Wednesday, November 26, 2008

3 minute interview

Yay Examiner - gave us a nice interview - always helps when the interviewer is a TFA alum!

3 minute interview Dave Saba

Monday, November 24, 2008

Reforming Title II

Ed Sector and Andy Rotherham put for a pretty ambitious plan for the Obama Department of Education. In this chapter, he takes on Title II funding – the $3 Billion in spending each year where “tangible results form these efforts are scant and there is little evidence that these funds are driving the sort of changes that are aligned with broader human capital reform efforts in education.”

For the 2006-7 school year 47 percent of Title II funding went to class size reduction which has not produced great results and 32 percent went to professional development which has in large part become a joke – or in the think tank parlance “compared poorly to the other” professional development for other fields.

Rotherham then does the unthinkable in Washington – he proposes fully leveraging existing high performing programs like ABCTE, Teach for America and The New Teacher Project in order to help solve the human capital issues facing our schools.

This is nothing short of outstanding. In a city where “the new always” is a better solution than “what is working”, I applaud Rotherham’s thoughts and efforts and thank him for a thoughtful look at the problem. It appears that he is creating his dream job in the Obama Department of Education and right about now, I would really support that. And as a former Navy guy would love to see Powell for Sec Ed.

Please read more here.

Friday, November 21, 2008

Free markets include more than vouchers

Props to Ross Douthat for calling out conservatives for limiting their focus to very narrow parts of the overall debate. This may become my new favorite quote in education:

“the most interesting arguments are between liberal reformers and liberal interest groups, with conservatives sitting on the sideline talking about vouchers and occasionally praising the Michelle Rhees and Corey Bookers of the world.”

He rightly points out (pun intended because it is Friday after all), that instead of letting liberals completely monopolize the debates that it is time for all sides to offer solutions to the complex issues facing education.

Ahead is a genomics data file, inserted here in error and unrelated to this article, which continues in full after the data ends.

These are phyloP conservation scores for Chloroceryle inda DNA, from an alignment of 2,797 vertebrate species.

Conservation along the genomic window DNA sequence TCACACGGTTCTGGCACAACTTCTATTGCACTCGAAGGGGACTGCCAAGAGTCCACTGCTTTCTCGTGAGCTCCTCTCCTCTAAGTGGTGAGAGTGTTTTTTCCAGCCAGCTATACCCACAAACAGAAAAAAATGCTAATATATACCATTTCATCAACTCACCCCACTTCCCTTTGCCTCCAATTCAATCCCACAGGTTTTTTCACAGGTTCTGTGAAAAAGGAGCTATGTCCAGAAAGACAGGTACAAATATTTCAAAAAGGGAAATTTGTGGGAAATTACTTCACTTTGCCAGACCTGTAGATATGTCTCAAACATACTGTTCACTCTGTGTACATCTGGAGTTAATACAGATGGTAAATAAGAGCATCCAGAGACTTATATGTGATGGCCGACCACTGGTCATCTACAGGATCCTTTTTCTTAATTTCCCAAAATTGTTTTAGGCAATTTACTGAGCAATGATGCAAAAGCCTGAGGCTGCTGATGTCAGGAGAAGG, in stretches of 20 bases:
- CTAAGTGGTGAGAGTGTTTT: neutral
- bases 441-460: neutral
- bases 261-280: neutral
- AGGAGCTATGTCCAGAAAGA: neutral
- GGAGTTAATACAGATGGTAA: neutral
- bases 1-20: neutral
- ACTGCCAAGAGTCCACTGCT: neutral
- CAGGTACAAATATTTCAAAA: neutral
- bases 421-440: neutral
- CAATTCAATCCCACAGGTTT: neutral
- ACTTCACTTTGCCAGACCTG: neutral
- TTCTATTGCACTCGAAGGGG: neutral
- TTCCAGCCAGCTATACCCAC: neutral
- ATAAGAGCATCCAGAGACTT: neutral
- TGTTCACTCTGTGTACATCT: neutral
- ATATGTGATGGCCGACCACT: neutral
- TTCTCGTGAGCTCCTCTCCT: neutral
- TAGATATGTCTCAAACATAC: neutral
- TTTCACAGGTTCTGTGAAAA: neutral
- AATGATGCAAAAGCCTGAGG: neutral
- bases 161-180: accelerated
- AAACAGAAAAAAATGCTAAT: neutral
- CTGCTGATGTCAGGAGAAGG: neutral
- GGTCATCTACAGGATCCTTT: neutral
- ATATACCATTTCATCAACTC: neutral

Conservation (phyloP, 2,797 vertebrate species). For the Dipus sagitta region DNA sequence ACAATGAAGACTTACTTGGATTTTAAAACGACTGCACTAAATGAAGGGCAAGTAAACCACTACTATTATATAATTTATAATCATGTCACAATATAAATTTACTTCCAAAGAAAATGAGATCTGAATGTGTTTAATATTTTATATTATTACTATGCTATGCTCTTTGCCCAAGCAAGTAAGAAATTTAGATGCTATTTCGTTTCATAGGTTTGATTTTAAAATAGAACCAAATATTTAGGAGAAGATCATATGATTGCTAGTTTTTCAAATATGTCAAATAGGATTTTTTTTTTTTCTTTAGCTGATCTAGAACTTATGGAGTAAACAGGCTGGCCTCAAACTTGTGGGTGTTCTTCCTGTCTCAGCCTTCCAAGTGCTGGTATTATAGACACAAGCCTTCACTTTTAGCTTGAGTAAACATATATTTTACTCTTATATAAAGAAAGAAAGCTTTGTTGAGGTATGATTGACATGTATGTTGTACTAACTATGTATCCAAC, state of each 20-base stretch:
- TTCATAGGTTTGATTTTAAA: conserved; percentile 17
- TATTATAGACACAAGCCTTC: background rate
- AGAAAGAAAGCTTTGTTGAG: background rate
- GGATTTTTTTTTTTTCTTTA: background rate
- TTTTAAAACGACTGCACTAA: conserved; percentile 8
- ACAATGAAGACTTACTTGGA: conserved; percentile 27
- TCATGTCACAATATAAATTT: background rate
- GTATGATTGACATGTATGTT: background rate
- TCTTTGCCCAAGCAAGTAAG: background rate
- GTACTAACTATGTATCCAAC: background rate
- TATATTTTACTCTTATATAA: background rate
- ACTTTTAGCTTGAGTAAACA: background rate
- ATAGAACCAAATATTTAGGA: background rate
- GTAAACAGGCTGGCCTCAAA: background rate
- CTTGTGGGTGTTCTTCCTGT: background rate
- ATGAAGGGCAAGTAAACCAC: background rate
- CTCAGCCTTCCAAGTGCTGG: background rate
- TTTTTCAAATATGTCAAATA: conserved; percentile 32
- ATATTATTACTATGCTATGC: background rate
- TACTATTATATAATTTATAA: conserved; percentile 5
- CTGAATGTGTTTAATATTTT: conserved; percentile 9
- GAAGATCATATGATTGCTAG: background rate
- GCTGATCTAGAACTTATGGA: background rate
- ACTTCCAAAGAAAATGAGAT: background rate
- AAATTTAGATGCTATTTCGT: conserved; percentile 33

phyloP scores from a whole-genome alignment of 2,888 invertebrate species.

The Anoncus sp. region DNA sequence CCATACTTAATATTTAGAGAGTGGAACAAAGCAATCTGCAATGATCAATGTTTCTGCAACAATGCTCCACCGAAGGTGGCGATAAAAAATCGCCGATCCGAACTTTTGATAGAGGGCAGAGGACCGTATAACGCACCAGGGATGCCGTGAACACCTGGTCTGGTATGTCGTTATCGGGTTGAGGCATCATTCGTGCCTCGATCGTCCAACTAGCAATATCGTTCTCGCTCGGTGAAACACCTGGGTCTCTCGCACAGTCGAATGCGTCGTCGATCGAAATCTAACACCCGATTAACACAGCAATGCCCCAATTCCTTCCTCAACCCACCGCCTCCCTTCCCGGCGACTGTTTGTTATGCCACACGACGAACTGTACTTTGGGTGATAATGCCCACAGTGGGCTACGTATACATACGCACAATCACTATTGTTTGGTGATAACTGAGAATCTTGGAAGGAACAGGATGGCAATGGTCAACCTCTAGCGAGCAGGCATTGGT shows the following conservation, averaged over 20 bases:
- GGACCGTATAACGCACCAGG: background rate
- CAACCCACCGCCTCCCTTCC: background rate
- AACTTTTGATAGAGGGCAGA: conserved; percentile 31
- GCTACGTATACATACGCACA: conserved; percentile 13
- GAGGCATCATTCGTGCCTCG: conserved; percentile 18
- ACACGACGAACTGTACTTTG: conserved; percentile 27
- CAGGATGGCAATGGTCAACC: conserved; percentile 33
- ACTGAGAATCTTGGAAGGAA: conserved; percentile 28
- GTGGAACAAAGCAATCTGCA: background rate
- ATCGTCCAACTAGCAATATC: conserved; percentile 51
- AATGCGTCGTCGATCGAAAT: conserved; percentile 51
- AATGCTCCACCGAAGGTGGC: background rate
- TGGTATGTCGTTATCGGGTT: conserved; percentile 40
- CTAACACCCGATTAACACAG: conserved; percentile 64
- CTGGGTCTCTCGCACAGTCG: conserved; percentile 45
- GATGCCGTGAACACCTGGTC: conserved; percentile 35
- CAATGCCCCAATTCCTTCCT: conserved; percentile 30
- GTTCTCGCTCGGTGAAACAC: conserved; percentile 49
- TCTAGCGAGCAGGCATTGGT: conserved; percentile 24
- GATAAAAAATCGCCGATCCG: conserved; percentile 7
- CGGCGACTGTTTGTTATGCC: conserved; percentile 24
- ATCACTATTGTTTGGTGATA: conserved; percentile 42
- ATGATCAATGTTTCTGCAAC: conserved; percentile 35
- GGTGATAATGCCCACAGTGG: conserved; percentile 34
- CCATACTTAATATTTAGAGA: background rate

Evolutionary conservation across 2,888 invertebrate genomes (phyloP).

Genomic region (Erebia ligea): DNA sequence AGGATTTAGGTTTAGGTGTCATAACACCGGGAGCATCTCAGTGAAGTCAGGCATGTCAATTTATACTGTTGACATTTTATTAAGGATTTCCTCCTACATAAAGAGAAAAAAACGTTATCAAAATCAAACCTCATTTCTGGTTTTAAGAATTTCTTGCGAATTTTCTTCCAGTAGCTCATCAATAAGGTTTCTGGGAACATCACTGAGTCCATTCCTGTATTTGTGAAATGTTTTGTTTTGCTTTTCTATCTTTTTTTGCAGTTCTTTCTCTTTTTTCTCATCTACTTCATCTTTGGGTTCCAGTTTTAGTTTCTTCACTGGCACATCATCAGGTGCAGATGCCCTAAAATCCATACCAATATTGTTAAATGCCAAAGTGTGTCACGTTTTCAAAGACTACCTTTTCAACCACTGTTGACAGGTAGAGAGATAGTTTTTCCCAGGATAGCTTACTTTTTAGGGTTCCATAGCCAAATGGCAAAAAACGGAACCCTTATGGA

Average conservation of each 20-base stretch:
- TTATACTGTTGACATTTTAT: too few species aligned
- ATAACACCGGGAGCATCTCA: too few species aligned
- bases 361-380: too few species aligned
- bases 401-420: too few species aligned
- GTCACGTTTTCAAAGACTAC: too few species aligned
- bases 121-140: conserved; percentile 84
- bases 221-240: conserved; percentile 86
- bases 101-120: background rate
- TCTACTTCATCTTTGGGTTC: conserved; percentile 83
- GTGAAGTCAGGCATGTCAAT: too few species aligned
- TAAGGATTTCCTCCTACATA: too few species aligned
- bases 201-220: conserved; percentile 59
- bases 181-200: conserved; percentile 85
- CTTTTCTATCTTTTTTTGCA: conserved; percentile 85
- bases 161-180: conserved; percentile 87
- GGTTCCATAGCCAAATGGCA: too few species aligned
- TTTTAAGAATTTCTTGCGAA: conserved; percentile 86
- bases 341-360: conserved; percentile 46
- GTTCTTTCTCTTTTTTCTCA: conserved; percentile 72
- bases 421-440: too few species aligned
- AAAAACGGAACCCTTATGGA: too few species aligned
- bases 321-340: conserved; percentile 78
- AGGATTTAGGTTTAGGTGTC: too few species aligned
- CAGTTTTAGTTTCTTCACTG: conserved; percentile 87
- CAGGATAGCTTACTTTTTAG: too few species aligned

There are many free-market reforms that can, and should be on the list of policies that should receive more support. ABCTE offers competition to the monopoly held by the college’s of education. That competition will help raise the quality of all teachers in the system. The Association of American Educators offers teachers an alternative to joining a union and pushes all teacher groups to become more of a professional support group. Charter Schools and virtual schools are providing an outstanding example of free-market reforms as their waiting lists continue to grow.

Douthat points out that we all need to be working to encourage excellence in our public school bureaucracy. That excellence can only come from an aggressive agenda that focuses on the entire system and not just vouchers.

Thursday, November 20, 2008

Edubusiness Update

Signal Hill had a great conference on education business today. They had 30 minute presentations from a lot of the for-profit entities out there looking for more money or to keep their investors happy. The for-profit side of education is actually not doing too bad when compared to other stocks in the market.

But there is concern. There is a lag time between the plummeting house price and the lower tax revenue. Districts are clamoring right now for cuts. Since the economy is getting much worse, states and districts are about to get hammered. Budget cuts are going to become slashing the budget.

On the for-profit college side, they are still humming along as well and may not get hammered as bad. The private colleges at $45K a year are going to be hurting. But people will still need the degree and these low cost, online alternatives are going to look pretty good.

All in all, education that is not tied to district funding is still looking pretty solid right now.

Monday, November 17, 2008

Building a GREAT teaching work force

A new report on alternative teacher certification released in Education Next called "What Happens When States Have Genuine Alternative Certification?” is absolutely HUGE!! I could not love this report more if I tried. If state policy makers use this report, it will get them to fully understand the issues they create when they do not have alternative teacher certification.

First - it separates the real from the false. There are 47 states that claim to have alternative teacher certification programs but there are really on 21 states that can make this claim. The other 26 states that have the false programs require just as many college credits as regular university based teacher certification programs.

Newsflash #1 – if you have the fake programs, you only get about 5% of your teachers through alternative certification. If you have a real program, you increase the numbers of teachers applying and see 28% of your new teachers coming from your alternative certification program. From the report: “Hardly anyone bothers with an alternative certificate if the requirements are essentially the same as for the traditional one.”

Newsflash #2 – minority representation is much higher in states with real alternative certification than in states without it. Huh. Having artificial barriers to the classroom is keeping minorities out of teaching.